Government figures released today (Tuesday 28 February) by the Department for Levelling Up, Housing and Communities show the first increase in rough sleeping in England since 2017. The figures estimate that 3,069 people were sleeping rough on a single night in England in autumn 2022 – a 26% increase from 2021 and 74% increase from 2010, when the data collection first began.
The annual count was compiled from data obtained in autumn 2022. The figures were collected by local authorities who can either conduct a count or submit an estimate of the number of people who were sleeping rough on a single night. Therefore, the true number of people who were experiencing street homelessness in autumn 2022 is likely to be substantially higher.
The rough sleeping snapshot is also just the tip of the iceberg when assessing the number of people experiencing homelessness. The definition of rough sleeping followed by DLHC does not include people in hostels or shelters, those sofa surfing or in temporary accommodation, or people in campsites or other sites used for recreational purposes. Today, the Government also released new official data on statutory homelessness in England covering July to September 2022, which showed that 99,270 households were staying in temporary accommodation at the end of September 2022, with this including over 125,000 children.
The increase in rough sleeping figures reflects the end of the Everyone In scheme, which provided support for more than 37,000 people sleeping rough during the pandemic, coupled with the end of the evictions ban which placed an estimated 400,000 households at high risk of eviction according to research commissioned by The Joseph Rowntree Foundation. Furthermore, the end to government support initiatives combined with soaring inflation and the ongoing cost of living crisis saw nearly one million low income households state that they were expecting to face eviction in winter 2022 according to a survey by Crisis. The survey also found that the private rented sector is often out of reach and long social housing waiting lists and other issues accessing homelessness support meant that many people faced a lack of options, leaving some people forced to sofa surf or sleep rough.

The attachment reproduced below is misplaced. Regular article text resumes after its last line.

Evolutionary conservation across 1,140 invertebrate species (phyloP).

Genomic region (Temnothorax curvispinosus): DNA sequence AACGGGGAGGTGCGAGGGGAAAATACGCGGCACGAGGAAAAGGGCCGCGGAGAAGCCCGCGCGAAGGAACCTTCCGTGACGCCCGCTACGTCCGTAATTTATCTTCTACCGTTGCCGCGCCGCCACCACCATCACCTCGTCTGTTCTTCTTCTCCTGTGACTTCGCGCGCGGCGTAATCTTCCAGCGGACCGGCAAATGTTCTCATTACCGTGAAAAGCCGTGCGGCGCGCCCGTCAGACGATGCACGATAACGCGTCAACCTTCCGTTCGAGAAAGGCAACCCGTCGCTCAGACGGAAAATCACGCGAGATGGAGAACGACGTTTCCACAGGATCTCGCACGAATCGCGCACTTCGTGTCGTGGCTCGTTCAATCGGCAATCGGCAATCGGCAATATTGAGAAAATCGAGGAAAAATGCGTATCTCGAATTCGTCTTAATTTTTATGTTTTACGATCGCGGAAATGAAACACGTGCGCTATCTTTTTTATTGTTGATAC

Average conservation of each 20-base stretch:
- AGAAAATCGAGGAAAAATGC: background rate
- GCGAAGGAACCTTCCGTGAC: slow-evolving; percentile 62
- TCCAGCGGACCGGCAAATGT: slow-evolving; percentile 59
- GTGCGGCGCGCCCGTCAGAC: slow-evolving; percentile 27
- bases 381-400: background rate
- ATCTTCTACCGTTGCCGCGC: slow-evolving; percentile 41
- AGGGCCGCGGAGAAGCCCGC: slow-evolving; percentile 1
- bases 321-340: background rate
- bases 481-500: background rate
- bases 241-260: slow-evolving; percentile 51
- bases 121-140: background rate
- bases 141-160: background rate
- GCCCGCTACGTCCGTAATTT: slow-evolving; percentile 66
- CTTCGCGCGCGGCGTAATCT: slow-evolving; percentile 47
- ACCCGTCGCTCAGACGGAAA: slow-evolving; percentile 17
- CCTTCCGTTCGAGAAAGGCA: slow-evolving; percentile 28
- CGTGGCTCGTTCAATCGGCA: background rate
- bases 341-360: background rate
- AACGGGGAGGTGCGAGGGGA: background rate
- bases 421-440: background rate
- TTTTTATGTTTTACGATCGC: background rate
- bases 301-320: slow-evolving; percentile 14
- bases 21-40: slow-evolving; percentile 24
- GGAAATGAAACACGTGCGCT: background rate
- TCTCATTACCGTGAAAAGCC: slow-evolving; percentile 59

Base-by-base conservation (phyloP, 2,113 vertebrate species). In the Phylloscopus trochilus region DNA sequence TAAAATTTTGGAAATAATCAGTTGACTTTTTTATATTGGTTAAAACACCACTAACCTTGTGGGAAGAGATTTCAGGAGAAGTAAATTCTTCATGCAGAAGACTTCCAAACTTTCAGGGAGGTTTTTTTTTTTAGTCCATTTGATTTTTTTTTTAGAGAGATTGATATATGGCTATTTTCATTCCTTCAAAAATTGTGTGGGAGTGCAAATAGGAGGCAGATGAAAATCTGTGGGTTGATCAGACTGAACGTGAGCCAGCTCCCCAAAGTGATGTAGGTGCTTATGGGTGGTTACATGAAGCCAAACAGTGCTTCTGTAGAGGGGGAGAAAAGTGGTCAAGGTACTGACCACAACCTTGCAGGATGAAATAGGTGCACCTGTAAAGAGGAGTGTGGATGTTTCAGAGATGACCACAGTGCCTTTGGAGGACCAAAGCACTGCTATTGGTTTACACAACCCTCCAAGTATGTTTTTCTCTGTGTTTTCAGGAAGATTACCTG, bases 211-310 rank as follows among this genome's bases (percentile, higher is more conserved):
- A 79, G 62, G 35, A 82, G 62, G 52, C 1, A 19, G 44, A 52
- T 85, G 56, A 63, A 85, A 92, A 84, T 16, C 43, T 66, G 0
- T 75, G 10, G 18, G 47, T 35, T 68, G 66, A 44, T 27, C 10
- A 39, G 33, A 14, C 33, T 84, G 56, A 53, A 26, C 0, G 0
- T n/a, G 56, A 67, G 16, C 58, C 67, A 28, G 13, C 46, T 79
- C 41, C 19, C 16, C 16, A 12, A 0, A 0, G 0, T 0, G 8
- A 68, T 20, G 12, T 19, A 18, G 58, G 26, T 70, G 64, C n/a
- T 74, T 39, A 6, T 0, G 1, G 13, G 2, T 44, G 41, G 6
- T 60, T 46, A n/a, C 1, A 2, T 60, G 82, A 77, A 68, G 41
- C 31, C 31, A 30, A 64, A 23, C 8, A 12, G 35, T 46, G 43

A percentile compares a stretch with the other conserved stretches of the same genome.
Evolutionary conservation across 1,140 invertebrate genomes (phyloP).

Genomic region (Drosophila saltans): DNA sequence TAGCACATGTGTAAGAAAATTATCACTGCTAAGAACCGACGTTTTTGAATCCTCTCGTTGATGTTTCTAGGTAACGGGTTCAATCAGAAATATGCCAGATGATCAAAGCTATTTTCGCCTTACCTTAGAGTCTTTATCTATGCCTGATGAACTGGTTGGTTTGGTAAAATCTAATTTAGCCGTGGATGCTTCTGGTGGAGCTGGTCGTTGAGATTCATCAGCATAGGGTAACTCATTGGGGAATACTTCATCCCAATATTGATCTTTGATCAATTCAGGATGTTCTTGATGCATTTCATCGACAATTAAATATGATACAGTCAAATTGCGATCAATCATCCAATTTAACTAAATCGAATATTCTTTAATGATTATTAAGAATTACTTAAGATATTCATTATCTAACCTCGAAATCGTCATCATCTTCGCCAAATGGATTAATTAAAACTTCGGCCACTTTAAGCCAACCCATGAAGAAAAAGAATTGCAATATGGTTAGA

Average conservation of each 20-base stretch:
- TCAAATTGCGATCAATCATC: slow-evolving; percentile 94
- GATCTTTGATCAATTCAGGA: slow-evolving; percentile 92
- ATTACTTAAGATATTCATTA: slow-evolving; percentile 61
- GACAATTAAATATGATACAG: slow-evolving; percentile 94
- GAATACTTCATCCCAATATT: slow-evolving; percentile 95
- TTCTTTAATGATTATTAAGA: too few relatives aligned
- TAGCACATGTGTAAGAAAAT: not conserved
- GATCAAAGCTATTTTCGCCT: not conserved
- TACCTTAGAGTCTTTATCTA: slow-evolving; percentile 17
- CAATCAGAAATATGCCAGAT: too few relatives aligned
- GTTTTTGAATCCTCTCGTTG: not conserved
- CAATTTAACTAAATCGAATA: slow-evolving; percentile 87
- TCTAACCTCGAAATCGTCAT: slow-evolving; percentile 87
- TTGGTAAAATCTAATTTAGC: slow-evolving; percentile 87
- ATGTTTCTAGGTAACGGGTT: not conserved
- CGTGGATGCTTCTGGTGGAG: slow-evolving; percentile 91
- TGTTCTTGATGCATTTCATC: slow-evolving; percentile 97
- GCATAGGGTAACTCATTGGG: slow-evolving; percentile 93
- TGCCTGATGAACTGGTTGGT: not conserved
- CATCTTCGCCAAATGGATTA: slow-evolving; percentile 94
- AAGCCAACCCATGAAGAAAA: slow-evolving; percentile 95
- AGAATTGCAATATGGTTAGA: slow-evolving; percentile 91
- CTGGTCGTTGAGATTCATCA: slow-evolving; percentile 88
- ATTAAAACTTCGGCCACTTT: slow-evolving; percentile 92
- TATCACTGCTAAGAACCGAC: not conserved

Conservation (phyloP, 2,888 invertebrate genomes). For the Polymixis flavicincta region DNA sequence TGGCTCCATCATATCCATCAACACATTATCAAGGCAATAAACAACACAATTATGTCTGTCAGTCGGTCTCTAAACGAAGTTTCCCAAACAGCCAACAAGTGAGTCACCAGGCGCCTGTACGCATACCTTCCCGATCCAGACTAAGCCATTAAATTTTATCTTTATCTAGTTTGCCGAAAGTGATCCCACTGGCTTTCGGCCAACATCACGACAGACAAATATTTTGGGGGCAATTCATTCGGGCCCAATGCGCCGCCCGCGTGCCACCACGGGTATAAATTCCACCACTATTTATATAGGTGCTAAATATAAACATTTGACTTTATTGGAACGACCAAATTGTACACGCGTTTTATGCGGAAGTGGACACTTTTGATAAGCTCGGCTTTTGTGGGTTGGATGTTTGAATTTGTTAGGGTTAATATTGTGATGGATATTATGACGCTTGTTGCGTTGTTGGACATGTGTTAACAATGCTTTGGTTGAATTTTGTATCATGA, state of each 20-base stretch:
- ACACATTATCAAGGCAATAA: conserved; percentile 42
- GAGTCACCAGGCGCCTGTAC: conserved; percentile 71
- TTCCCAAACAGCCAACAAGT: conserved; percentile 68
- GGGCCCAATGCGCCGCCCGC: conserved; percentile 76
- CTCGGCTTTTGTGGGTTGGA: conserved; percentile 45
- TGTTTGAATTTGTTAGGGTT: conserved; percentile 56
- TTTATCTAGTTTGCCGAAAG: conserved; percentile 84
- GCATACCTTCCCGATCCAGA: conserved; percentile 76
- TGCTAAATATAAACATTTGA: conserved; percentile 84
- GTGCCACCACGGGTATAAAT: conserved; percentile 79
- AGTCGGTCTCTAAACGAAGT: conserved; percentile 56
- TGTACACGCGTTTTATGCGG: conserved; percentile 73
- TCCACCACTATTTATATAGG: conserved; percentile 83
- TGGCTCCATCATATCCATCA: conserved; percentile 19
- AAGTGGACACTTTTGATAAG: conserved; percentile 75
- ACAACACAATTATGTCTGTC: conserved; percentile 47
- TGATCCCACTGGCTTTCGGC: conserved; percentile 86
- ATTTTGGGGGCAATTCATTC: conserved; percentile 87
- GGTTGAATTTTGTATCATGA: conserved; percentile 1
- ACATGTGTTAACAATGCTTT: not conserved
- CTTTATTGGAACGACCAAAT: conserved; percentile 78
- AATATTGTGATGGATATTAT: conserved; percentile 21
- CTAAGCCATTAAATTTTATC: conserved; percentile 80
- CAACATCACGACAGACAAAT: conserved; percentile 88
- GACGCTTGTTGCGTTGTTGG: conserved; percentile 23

The Government has set targets to end rough sleeping in England by 2024 and the Everyone In scheme was a watershed moment in efforts to tackle rough sleeping and homelessness. However, with the latest figures showing a 26% increase in rough sleeping from 2021 and a significant 74% increase from 2010, we are concerned that without urgent and immediate action this Government will not meet its commitment to end rough sleeping by 2024.
The All-Party Parliamentary Group for Ending Homelessness recently launched an inquiry into the Government’s progress towards its manifesto commitment to ‘end the blight of rough sleeping by the end of the next Parliament’ in England by 2024. The inquiry made five recommendations to the Government:
After the success of the Everyone In scheme, it’s crucial that a holistic cross-sector approach is adopted to end both the causes and impact of rough sleeping. It is terrible to see an increase in the number of people forced to sleep rough and without additional support, hundreds of thousands more people could be faced with the trauma of losing their homes. We need decisive action from the Government as set out in the APPG for Ending Homelessness inquiry to prevent a new wave of people forced to sleep rough and to support the thousands of people still forced to live without a home.